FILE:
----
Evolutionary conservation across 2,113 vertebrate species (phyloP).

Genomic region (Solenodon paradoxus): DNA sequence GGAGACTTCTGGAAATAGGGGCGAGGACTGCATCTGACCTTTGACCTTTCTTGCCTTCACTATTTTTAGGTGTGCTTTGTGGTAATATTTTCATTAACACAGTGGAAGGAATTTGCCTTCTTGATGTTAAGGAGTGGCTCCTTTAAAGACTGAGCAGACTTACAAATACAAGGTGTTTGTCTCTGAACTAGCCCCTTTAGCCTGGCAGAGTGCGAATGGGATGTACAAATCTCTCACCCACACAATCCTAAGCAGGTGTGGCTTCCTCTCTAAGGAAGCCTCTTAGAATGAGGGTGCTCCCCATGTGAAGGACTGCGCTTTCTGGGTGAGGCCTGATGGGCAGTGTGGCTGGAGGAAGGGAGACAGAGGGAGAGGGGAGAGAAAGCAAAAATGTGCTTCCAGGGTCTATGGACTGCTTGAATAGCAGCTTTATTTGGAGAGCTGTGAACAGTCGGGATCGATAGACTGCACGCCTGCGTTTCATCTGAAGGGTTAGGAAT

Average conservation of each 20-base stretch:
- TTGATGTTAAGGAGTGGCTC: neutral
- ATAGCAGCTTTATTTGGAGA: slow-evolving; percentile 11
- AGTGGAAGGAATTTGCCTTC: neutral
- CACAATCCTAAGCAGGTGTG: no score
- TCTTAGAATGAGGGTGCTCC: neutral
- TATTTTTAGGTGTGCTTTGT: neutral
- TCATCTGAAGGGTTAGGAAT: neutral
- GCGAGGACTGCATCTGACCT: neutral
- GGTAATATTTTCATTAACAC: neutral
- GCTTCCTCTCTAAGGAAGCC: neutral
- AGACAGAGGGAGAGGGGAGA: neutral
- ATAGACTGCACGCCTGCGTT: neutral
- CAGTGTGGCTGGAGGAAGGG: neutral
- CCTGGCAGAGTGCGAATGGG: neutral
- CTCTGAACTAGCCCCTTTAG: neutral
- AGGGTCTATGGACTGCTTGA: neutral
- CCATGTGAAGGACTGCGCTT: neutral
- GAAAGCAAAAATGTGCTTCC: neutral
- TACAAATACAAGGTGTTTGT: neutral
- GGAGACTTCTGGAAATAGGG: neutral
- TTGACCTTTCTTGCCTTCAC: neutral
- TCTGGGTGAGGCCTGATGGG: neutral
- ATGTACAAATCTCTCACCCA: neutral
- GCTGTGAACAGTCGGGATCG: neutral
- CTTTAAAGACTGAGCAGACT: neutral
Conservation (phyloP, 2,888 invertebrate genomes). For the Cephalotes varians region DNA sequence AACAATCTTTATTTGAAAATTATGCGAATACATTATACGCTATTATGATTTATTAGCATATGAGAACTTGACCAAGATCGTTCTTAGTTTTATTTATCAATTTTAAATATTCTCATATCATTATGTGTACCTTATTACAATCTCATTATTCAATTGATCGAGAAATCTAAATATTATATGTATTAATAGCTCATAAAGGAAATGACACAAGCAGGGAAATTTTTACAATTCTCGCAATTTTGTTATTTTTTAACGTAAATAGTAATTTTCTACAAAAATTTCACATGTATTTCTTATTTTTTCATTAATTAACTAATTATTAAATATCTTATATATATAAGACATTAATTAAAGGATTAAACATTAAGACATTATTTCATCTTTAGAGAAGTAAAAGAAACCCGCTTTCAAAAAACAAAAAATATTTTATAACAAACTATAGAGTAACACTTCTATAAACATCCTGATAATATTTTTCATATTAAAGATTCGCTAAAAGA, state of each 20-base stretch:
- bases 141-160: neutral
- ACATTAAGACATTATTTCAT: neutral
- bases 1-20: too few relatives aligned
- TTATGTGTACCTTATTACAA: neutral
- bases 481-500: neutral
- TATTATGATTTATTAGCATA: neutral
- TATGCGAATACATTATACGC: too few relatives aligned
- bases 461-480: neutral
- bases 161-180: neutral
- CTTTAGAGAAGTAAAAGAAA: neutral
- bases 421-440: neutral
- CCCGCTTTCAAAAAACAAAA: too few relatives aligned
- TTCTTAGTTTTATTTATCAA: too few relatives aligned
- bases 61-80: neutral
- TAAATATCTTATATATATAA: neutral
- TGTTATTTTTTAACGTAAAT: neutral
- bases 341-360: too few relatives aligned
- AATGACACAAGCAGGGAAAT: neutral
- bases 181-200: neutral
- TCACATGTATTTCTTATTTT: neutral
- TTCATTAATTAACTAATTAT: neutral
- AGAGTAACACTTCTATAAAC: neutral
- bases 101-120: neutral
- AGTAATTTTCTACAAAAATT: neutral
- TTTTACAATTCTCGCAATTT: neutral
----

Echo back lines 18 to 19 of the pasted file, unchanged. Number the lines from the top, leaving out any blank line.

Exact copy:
- CTCTGAACTAGCCCCTTTAG: neutral
- AGGGTCTATGGACTGCTTGA: neutral